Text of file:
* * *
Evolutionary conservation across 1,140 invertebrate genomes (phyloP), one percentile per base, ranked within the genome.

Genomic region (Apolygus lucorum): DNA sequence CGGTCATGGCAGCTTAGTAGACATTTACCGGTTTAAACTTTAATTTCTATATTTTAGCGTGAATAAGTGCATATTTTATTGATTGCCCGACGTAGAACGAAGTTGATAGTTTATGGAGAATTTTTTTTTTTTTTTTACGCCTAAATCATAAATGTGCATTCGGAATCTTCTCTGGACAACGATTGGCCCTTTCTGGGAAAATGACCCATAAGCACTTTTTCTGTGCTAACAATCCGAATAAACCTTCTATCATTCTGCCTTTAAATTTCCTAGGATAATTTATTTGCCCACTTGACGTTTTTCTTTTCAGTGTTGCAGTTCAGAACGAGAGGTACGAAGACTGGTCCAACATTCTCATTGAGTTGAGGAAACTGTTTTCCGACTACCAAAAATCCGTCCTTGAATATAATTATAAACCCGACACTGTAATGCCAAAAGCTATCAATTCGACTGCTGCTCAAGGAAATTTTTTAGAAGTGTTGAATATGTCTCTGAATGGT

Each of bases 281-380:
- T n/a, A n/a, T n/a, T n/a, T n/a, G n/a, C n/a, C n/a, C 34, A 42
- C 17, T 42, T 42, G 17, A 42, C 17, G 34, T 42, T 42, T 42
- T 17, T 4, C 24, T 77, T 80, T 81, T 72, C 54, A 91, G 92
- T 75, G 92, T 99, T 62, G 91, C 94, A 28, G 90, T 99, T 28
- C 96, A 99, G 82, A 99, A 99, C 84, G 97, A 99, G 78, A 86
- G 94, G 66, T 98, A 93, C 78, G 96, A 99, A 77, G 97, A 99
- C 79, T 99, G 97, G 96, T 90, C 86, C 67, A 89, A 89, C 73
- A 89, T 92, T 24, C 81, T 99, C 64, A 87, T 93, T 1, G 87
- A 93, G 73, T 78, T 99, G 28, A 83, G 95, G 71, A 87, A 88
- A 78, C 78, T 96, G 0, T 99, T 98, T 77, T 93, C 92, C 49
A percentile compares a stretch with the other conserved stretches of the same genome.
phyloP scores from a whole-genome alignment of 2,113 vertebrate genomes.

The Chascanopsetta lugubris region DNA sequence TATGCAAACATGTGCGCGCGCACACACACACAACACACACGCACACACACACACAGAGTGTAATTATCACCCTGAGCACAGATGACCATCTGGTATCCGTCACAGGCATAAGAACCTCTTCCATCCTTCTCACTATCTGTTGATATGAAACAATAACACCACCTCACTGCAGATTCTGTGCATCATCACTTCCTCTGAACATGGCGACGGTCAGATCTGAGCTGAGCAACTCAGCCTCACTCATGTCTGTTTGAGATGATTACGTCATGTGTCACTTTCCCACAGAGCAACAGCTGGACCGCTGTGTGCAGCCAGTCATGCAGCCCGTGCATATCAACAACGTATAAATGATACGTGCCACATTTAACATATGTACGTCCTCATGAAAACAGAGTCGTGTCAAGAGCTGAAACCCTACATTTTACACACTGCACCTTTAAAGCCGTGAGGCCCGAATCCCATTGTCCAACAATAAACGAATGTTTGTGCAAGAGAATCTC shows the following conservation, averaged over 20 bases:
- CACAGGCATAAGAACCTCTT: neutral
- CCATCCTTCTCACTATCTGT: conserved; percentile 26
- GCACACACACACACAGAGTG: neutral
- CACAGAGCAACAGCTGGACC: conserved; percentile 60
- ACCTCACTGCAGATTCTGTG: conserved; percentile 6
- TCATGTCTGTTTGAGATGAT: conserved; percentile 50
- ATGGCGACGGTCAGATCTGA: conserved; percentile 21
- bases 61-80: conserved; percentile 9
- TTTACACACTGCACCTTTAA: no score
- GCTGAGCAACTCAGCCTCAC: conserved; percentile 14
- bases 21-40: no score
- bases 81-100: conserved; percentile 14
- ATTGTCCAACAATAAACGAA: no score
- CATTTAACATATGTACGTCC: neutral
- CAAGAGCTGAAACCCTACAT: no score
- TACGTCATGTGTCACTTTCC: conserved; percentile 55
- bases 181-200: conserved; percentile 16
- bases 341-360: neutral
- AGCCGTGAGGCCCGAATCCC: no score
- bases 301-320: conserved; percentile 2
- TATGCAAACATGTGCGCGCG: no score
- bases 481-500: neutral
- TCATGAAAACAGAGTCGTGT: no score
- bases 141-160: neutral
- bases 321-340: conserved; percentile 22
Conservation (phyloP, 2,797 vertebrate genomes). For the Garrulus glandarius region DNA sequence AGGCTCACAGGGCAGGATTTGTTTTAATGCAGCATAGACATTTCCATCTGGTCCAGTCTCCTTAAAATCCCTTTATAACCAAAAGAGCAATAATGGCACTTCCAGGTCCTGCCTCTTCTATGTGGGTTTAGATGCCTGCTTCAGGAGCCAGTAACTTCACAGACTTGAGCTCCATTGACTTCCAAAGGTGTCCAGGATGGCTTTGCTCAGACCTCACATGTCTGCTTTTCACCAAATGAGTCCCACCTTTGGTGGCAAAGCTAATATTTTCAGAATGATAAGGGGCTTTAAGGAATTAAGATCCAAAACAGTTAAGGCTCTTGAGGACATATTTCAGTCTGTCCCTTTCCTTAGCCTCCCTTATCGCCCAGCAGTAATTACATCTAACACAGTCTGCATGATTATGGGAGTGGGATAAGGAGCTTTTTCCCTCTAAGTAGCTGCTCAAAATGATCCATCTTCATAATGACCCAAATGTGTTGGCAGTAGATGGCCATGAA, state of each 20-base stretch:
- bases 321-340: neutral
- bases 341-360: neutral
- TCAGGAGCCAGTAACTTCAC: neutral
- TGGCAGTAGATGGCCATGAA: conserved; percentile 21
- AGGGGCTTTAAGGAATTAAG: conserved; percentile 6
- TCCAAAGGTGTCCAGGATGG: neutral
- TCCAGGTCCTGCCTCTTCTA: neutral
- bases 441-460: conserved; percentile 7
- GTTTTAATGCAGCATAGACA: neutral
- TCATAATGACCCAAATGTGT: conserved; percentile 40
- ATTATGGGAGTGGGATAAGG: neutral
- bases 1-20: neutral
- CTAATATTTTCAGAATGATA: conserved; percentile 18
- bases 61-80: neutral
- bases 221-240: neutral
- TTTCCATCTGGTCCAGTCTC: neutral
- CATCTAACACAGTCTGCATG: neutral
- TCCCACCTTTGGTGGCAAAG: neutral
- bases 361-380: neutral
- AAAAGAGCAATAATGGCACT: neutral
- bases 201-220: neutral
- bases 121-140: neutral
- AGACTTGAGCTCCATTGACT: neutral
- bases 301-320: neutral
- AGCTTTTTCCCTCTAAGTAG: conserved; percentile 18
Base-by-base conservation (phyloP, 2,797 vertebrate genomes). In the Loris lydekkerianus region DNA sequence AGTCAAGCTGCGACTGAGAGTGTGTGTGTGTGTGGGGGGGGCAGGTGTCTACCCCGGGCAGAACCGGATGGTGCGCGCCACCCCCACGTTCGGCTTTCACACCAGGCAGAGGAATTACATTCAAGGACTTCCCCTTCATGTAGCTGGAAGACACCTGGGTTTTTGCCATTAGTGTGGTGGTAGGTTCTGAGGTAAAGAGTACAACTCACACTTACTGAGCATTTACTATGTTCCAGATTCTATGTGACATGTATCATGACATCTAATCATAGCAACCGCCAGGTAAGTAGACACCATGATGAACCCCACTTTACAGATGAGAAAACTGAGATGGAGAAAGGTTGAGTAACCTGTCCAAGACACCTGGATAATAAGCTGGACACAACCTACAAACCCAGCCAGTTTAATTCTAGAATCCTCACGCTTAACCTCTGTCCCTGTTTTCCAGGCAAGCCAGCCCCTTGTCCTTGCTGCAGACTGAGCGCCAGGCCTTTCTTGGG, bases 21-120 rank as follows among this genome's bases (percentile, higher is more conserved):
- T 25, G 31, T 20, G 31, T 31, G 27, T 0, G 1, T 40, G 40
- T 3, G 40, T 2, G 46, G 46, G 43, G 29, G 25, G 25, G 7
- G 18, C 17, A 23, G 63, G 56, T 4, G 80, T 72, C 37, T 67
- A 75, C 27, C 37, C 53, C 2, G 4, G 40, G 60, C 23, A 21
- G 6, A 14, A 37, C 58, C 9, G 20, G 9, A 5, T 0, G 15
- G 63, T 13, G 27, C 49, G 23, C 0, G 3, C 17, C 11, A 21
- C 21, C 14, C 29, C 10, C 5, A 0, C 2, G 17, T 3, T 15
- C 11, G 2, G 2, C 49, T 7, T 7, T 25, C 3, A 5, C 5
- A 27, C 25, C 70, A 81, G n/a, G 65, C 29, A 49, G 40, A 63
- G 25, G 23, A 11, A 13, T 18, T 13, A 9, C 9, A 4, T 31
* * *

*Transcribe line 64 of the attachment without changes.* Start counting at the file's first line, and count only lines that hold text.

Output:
- bases 121-140: neutral